My family makes made an income from the forest industry for a long time, generations actually. The last thing I want to do is talk down the price of wood in an already decimated market- but printing news on mashed up trees is really expensive.
Let’s just go through it with The New York Times because its costs, circulation and subscription numbers are easy to find… and because Apple has the spiffy graphic of the iPad with the NYT already in it.
The New York Times almost assuredly spends well over $400 per year on the paper and printing of a years subscription worth of newspapers… I’m going to leave the delivery of the dead tree version out of the equation because I’ll just use it to wash the online delivery costs off the table.
They in turn charge less than $300 for for this and make up the difference, then the profit, with ad sales.
It would actually be in the Grey Lady’s best financial interest to offer a two year subscription to an iPad Edition for $600 and throw in the iPad for “free”. This is actually less than their NYT Kindle Edition that costs $336 for one year.
I couldn’t find a picture of the Kindle DX with the NYT on it and didn’t feel like ‘shopping up something that bland, so I went with the smaller Kindle… but even the DX doesn’t bring the sexy like the iPad. This makes me unhappy since Jeff Bezos builds space ships, which makes him approximately 42,583% cooler than Steve Jobs will ever be… at least outside the influence of his Reality Distortion Field.
Where was I? Oh yeah. The NYT could surely get a discount off the Apples MSR of $400 if they purchased a half million of them. They have over 800,000 subscribers for the two year option so I don’t think ordering 500,000 iPads would be too optimistic with half coming up for renewal in any given year – and the new subscribers that would be drawn in by the “Subscribe and we’ll throw in an iPad!” deal.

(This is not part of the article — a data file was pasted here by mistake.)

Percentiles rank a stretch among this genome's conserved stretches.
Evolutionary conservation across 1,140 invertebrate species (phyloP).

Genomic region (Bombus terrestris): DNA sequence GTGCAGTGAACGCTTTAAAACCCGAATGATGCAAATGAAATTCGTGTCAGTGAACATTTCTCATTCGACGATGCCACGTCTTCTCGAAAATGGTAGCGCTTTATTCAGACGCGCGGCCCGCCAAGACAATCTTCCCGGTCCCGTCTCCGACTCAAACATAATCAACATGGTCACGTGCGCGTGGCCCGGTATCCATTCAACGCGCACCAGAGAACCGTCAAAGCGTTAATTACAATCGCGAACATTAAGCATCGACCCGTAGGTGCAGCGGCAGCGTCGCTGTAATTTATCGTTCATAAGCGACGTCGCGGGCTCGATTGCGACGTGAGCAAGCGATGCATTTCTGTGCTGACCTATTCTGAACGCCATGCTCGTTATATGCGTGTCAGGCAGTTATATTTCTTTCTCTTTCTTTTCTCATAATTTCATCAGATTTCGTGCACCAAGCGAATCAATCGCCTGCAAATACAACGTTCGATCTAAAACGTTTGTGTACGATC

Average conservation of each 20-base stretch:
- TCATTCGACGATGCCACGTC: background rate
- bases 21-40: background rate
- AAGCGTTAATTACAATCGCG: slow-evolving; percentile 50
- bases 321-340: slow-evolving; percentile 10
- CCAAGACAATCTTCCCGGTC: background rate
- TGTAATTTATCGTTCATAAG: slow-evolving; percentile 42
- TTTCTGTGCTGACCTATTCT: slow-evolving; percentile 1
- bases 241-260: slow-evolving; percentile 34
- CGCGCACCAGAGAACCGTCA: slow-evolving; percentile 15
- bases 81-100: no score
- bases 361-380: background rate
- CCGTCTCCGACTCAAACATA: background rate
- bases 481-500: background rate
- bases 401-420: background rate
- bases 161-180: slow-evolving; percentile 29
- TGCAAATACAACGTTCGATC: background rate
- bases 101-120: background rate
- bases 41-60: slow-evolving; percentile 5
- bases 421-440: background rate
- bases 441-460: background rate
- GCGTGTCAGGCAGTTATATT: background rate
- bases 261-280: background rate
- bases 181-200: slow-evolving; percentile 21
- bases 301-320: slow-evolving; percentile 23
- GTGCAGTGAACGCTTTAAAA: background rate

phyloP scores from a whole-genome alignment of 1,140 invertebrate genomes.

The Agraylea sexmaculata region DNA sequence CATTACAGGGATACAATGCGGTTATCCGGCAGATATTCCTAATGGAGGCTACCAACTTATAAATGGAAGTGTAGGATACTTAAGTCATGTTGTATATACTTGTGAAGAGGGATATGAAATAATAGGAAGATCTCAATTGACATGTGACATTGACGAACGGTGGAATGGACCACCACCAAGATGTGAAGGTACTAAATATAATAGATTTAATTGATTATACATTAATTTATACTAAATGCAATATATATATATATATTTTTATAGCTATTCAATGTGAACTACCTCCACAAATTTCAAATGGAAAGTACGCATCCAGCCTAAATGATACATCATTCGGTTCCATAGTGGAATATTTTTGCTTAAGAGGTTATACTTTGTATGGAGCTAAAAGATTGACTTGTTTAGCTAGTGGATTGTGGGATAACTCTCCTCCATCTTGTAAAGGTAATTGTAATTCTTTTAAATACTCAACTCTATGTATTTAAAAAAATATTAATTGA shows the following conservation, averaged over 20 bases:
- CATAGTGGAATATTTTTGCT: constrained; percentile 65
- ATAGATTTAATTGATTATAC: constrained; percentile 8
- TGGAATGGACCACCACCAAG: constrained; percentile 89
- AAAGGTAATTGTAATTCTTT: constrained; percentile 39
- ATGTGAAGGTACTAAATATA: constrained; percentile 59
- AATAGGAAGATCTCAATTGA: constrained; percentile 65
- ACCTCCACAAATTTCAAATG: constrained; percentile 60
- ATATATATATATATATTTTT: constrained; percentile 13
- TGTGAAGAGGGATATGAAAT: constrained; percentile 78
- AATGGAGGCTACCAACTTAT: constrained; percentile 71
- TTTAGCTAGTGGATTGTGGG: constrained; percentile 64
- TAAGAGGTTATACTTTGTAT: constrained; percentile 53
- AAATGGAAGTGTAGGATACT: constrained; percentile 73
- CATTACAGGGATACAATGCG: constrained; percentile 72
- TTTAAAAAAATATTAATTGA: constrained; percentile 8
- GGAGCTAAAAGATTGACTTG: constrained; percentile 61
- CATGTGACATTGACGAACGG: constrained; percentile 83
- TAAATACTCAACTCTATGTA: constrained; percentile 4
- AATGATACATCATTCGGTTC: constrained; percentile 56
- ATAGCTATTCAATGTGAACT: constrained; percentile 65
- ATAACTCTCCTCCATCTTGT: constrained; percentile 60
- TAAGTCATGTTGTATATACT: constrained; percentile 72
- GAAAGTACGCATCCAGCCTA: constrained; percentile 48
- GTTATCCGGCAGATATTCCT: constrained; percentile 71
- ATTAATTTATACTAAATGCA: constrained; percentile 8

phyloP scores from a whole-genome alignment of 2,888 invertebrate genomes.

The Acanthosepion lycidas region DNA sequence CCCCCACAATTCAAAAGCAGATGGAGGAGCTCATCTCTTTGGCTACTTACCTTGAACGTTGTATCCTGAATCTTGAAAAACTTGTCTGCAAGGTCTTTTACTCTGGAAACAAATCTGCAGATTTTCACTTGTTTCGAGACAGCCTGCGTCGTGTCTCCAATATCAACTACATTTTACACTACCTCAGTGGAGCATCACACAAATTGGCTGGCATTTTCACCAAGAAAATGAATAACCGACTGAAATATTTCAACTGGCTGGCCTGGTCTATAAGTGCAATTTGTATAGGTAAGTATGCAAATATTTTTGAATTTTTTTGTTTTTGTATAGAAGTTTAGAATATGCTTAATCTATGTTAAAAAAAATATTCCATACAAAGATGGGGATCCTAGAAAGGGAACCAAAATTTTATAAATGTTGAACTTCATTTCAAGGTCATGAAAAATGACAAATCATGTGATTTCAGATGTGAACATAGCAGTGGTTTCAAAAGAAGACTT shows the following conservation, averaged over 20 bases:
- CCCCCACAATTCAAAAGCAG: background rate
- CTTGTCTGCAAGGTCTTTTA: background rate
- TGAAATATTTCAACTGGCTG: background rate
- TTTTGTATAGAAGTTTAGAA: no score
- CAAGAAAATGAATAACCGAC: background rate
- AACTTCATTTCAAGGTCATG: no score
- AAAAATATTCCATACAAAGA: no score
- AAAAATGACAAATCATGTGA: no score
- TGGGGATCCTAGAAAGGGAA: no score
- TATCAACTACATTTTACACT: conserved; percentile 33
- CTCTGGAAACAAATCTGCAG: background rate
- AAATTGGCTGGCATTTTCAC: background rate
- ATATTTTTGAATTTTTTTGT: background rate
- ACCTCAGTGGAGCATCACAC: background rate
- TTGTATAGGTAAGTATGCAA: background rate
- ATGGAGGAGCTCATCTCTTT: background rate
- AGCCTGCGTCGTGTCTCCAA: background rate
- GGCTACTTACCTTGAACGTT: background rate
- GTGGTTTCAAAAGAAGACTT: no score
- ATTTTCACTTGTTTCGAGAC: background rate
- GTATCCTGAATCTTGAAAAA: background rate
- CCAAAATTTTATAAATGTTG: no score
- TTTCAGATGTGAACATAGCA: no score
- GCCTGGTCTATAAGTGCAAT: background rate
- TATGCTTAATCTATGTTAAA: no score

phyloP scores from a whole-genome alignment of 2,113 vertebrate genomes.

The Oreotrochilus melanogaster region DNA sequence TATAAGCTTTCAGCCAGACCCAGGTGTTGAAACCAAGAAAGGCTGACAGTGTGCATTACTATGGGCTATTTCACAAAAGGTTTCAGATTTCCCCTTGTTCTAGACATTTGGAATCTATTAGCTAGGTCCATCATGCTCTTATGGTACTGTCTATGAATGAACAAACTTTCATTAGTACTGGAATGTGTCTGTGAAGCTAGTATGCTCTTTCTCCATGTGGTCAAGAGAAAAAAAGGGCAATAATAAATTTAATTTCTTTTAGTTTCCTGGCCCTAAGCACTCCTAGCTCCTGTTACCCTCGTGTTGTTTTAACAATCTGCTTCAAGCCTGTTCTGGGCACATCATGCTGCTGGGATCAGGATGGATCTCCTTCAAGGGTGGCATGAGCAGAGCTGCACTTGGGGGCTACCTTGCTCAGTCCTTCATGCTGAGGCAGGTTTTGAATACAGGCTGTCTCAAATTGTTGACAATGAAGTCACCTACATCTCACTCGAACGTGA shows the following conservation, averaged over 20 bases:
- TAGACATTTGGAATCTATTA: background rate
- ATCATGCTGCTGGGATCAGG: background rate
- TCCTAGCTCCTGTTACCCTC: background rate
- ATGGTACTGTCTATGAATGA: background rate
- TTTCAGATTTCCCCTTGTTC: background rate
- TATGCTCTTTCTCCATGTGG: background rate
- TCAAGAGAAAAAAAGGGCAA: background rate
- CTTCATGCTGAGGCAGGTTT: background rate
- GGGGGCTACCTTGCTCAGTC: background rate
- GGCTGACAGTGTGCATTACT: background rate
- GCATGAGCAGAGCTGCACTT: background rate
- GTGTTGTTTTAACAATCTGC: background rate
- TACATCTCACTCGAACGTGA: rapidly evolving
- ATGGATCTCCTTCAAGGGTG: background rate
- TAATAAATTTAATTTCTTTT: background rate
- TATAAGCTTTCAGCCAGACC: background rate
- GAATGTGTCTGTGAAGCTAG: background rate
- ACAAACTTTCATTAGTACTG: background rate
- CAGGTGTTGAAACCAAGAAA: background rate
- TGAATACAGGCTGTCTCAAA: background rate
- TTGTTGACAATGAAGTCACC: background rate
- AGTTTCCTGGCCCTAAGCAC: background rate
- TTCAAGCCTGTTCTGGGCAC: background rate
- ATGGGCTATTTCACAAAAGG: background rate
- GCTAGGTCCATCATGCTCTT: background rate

The biggest problem might be Apple getting production high enough to meet demand.
Apple may be a closed ecosystem that won’t let their products play outside of their own sandbox- but I’m also pretty sure that the publisher could cut some kind of deal with Apple for distribution through iTunes to cost less than the current hundreds of trucks handing out stacks of paper to a kid on a bicycle to roll up and throw in a puddle at your front door?
Now, the consolidation of print, radio, movies and television into media giants actually work to make this even more viable. While The New York Times only owns about two dozen other newspapers, they could sell bundles of the NYT+Local or they could allow you to add on subscriptions for a nominal fee.
They could also do replacement advertisements for the regions that they have newspaper department in place. A local ad in the New York Times has little value for the advertiser when the person reads it in Boston. The NYT could offer the advertisers in their Boston Globe a deal to “localize” the New York Times iPad edition by inserting their local Boston ad in place of a local New York ad.